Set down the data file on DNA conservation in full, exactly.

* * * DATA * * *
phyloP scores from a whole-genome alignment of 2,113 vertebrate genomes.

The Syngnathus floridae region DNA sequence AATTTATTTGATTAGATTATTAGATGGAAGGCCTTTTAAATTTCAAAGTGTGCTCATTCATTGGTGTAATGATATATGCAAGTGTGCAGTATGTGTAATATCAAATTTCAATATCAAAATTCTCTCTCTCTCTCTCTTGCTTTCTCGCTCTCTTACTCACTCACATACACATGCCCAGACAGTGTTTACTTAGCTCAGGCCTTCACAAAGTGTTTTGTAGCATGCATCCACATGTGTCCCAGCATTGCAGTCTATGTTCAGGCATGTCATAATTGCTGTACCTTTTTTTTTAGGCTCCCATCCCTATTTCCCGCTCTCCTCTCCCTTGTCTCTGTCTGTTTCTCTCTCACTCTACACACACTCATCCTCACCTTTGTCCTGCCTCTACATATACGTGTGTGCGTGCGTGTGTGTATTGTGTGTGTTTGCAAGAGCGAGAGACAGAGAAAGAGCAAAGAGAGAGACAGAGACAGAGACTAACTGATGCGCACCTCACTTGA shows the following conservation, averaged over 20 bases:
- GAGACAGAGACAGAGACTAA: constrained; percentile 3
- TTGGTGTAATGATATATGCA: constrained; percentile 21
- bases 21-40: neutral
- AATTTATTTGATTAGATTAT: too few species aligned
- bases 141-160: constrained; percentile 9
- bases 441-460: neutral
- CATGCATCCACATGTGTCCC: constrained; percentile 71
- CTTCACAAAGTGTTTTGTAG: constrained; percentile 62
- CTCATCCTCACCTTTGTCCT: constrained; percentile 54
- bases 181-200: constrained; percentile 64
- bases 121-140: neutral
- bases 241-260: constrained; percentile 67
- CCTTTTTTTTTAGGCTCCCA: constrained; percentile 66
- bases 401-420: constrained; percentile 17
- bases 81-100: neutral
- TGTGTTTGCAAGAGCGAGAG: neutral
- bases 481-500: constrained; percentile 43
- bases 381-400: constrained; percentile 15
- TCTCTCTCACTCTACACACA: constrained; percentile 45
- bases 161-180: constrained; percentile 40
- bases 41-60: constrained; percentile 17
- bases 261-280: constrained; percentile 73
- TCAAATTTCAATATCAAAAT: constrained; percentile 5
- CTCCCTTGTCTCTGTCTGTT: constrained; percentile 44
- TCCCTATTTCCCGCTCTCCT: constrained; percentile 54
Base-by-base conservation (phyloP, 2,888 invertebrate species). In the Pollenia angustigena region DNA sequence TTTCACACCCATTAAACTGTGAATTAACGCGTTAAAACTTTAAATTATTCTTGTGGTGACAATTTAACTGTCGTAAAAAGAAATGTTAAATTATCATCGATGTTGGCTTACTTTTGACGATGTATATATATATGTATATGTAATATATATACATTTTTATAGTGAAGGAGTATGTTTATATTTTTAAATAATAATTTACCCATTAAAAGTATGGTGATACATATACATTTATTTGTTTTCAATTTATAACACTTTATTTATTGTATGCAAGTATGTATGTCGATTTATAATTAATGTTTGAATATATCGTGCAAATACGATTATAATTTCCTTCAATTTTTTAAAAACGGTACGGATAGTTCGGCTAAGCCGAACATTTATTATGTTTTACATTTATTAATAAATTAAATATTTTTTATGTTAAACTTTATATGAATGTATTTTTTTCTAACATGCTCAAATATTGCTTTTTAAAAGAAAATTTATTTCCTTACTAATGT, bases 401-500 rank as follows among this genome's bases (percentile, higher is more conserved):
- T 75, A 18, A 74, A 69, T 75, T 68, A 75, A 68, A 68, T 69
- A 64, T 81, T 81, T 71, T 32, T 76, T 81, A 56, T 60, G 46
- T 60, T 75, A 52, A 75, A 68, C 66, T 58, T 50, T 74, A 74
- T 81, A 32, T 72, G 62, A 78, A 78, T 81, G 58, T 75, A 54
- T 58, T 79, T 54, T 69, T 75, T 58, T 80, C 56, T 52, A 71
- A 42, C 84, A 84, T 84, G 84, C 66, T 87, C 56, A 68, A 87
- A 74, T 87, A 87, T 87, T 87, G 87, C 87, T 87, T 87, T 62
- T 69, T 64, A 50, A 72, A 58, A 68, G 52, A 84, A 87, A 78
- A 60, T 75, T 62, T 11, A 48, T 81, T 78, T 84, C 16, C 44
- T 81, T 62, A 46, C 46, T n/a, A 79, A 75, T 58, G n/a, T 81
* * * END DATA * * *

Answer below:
phyloP scores from a whole-genome alignment of 2,113 vertebrate genomes.

The Syngnathus floridae region DNA sequence AATTTATTTGATTAGATTATTAGATGGAAGGCCTTTTAAATTTCAAAGTGTGCTCATTCATTGGTGTAATGATATATGCAAGTGTGCAGTATGTGTAATATCAAATTTCAATATCAAAATTCTCTCTCTCTCTCTCTTGCTTTCTCGCTCTCTTACTCACTCACATACACATGCCCAGACAGTGTTTACTTAGCTCAGGCCTTCACAAAGTGTTTTGTAGCATGCATCCACATGTGTCCCAGCATTGCAGTCTATGTTCAGGCATGTCATAATTGCTGTACCTTTTTTTTTAGGCTCCCATCCCTATTTCCCGCTCTCCTCTCCCTTGTCTCTGTCTGTTTCTCTCTCACTCTACACACACTCATCCTCACCTTTGTCCTGCCTCTACATATACGTGTGTGCGTGCGTGTGTGTATTGTGTGTGTTTGCAAGAGCGAGAGACAGAGAAAGAGCAAAGAGAGAGACAGAGACAGAGACTAACTGATGCGCACCTCACTTGA shows the following conservation, averaged over 20 bases:
- GAGACAGAGACAGAGACTAA: constrained; percentile 3
- TTGGTGTAATGATATATGCA: constrained; percentile 21
- bases 21-40: neutral
- AATTTATTTGATTAGATTAT: too few species aligned
- bases 141-160: constrained; percentile 9
- bases 441-460: neutral
- CATGCATCCACATGTGTCCC: constrained; percentile 71
- CTTCACAAAGTGTTTTGTAG: constrained; percentile 62
- CTCATCCTCACCTTTGTCCT: constrained; percentile 54
- bases 181-200: constrained; percentile 64
- bases 121-140: neutral
- bases 241-260: constrained; percentile 67
- CCTTTTTTTTTAGGCTCCCA: constrained; percentile 66
- bases 401-420: constrained; percentile 17
- bases 81-100: neutral
- TGTGTTTGCAAGAGCGAGAG: neutral
- bases 481-500: constrained; percentile 43
- bases 381-400: constrained; percentile 15
- TCTCTCTCACTCTACACACA: constrained; percentile 45
- bases 161-180: constrained; percentile 40
- bases 41-60: constrained; percentile 17
- bases 261-280: constrained; percentile 73
- TCAAATTTCAATATCAAAAT: constrained; percentile 5
- CTCCCTTGTCTCTGTCTGTT: constrained; percentile 44
- TCCCTATTTCCCGCTCTCCT: constrained; percentile 54
Base-by-base conservation (phyloP, 2,888 invertebrate species). In the Pollenia angustigena region DNA sequence TTTCACACCCATTAAACTGTGAATTAACGCGTTAAAACTTTAAATTATTCTTGTGGTGACAATTTAACTGTCGTAAAAAGAAATGTTAAATTATCATCGATGTTGGCTTACTTTTGACGATGTATATATATATGTATATGTAATATATATACATTTTTATAGTGAAGGAGTATGTTTATATTTTTAAATAATAATTTACCCATTAAAAGTATGGTGATACATATACATTTATTTGTTTTCAATTTATAACACTTTATTTATTGTATGCAAGTATGTATGTCGATTTATAATTAATGTTTGAATATATCGTGCAAATACGATTATAATTTCCTTCAATTTTTTAAAAACGGTACGGATAGTTCGGCTAAGCCGAACATTTATTATGTTTTACATTTATTAATAAATTAAATATTTTTTATGTTAAACTTTATATGAATGTATTTTTTTCTAACATGCTCAAATATTGCTTTTTAAAAGAAAATTTATTTCCTTACTAATGT, bases 401-500 rank as follows among this genome's bases (percentile, higher is more conserved):
- T 75, A 18, A 74, A 69, T 75, T 68, A 75, A 68, A 68, T 69
- A 64, T 81, T 81, T 71, T 32, T 76, T 81, A 56, T 60, G 46
- T 60, T 75, A 52, A 75, A 68, C 66, T 58, T 50, T 74, A 74
- T 81, A 32, T 72, G 62, A 78, A 78, T 81, G 58, T 75, A 54
- T 58, T 79, T 54, T 69, T 75, T 58, T 80, C 56, T 52, A 71
- A 42, C 84, A 84, T 84, G 84, C 66, T 87, C 56, A 68, A 87
- A 74, T 87, A 87, T 87, T 87, G 87, C 87, T 87, T 87, T 62
- T 69, T 64, A 50, A 72, A 58, A 68, G 52, A 84, A 87, A 78
- A 60, T 75, T 62, T 11, A 48, T 81, T 78, T 84, C 16, C 44
- T 81, T 62, A 46, C 46, T n/a, A 79, A 75, T 58, G n/a, T 81